The implications of all of this are that we don’t shut ourselves in our house until the pandemic finally ends and, in the waiting, build a bunker and isolate ourselves from the rest of the world. Rather, in our holy patience as we wait for promises to be fulfilled, we are called to activity and love.
I like this phrase is in James 5:11– we count as blessed those who have persevered. Job is one of the Old Testament books of the Bible: the 42 chapters are one story of the man Job as he wrestles with an out-of-control life. Sometimes Job wrestles with his friends, sometimes himself and other times with God. Satan challenges God to bring affliction into Job’s life because Satan is sure Job is only faithful because life is so easy and abundant. God allows Satan to inflict tragedy upon tragedy, loss of family, disease and sickness, and Job is commended because he perseveres! Job makes it through. And in the end, Job still puts his faith in God.
Sometimes the highest goal we can muster is to make it through the night. The storm of life is raging, and our calling is to persevere. James commends Job because he made it through tragedy without doing something stupid. There are times when Job is ready to snap, he’s faced the death of family and personal life changing illness, but he never snaps. It sounds good to say being patient means perfect peace when facing extreme situations, but I think there are times patience means barely holding on.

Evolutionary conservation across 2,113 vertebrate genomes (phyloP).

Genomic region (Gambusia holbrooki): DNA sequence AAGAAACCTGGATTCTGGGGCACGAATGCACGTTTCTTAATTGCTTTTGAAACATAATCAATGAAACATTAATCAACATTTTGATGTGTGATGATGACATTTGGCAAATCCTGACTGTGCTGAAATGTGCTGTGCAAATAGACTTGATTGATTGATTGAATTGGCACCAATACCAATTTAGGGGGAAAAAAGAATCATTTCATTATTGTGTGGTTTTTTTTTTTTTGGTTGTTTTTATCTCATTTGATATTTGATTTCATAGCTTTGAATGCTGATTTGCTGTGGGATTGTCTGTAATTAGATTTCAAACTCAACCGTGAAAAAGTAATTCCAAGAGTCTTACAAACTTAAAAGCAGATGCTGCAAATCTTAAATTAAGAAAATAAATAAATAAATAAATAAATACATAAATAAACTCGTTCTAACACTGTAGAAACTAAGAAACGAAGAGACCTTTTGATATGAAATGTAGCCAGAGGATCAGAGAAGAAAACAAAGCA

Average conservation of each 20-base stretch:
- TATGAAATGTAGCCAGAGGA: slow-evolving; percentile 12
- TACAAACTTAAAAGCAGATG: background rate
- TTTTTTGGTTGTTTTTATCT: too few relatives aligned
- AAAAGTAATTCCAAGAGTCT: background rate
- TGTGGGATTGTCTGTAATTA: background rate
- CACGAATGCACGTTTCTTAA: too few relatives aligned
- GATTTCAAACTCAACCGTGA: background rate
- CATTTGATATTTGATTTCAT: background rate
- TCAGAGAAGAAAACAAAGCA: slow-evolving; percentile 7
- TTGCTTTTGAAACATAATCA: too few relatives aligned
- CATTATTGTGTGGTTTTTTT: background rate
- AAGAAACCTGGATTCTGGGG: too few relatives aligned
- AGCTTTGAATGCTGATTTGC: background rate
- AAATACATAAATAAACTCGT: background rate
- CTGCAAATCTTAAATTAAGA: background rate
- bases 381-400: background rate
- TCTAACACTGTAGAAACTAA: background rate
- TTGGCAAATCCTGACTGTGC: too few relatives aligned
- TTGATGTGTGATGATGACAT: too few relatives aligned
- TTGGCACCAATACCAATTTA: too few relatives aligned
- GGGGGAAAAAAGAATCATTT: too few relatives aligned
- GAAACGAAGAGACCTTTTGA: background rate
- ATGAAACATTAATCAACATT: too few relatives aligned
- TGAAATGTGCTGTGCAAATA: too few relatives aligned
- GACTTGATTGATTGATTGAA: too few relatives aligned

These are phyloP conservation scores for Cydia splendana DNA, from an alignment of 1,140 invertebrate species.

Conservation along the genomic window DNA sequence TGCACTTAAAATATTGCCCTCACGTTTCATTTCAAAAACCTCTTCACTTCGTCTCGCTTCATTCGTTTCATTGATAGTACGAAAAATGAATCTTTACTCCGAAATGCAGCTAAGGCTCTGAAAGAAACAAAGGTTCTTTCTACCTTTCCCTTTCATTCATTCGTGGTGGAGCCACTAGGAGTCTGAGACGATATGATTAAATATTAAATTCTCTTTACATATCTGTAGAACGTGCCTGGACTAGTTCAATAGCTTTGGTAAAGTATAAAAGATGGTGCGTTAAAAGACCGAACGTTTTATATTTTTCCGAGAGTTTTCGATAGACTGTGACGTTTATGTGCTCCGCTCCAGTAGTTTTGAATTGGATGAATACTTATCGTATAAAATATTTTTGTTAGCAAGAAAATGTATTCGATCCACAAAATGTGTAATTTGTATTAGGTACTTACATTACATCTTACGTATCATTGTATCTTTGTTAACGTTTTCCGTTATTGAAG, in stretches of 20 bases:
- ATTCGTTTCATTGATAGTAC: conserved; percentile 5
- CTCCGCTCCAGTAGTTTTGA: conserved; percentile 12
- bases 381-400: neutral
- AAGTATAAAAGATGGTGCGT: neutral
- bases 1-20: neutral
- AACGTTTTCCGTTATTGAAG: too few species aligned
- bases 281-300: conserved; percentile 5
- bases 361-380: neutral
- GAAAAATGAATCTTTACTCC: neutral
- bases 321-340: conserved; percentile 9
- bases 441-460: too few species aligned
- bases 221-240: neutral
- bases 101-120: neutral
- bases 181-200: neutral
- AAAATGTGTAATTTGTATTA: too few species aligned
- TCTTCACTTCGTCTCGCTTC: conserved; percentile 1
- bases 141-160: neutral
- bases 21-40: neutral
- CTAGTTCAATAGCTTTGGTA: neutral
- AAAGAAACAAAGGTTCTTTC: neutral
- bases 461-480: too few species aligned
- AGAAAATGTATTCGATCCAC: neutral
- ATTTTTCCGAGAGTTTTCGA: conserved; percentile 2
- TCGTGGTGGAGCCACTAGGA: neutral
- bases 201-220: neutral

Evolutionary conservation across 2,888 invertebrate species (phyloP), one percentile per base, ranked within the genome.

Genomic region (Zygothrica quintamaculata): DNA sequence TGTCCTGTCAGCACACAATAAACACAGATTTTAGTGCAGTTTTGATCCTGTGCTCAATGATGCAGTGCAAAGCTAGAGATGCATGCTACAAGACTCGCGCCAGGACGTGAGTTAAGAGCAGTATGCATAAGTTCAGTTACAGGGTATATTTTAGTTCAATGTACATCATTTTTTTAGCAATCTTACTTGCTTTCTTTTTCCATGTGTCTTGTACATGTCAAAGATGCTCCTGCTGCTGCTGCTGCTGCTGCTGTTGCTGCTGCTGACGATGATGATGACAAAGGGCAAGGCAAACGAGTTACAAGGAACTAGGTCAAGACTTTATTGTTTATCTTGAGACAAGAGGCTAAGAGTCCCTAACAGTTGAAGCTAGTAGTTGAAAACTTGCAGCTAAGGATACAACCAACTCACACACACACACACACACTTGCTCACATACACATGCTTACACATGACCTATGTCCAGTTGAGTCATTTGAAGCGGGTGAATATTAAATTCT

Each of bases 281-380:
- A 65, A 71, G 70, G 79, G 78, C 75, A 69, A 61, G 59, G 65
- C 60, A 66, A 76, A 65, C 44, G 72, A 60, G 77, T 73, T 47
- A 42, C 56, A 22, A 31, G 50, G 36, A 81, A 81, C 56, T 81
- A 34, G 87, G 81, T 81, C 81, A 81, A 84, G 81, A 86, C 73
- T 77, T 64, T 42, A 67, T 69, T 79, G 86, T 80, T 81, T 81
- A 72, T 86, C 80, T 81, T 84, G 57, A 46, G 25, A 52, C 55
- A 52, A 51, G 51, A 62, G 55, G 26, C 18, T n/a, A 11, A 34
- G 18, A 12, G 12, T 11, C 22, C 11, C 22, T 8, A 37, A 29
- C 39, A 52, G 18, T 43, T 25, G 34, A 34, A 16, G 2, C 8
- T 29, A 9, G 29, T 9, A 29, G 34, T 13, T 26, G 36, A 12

But in reality, we’re not very good at patience. Patience is hard. What can encourage that our patience is the patience of God—who is not idle, but is actively gracious, forgiving, and empowering seeking again and again to empower us to reflect that patience out in the world. God’s love is patient, and it is kind, it is active, true, and eternal.
Remember that the Jesus the Christ has already come, has already proclaimed forgiveness and release to the oppressed and to the captive. To patiently wait means to not spend our time complaining, not looking for everything that is wrong, to not pile up negative thinking… grumbling so easily becomes a way of life and crushes our spirit. To be patient well, not only means to not endlessly complain about our situation, but to actively speak the truth of God. Keep being faithful. Keep looking for God things. Keep sharing with others.
Oops! I must end. Ann just asked me to get some of the garden’s onions and potatoes for dinner tonight. They were planted in March. Patience pays off!
May you be filled with a patience that loves and trusts in God and brings you peace; may you be filled with a good and purposeful patience that actively loves and serves our neighbor enacting a more patient world. Amen.
 PATIENCE IN AN IMPATIENT WORLD by Melissa Slocum
 John Wesley’s Select Hymns, 1761
 Dirk G. Lange, “Commentary: James 5:7-10,” 2nd Reading, Workingpreacher.org,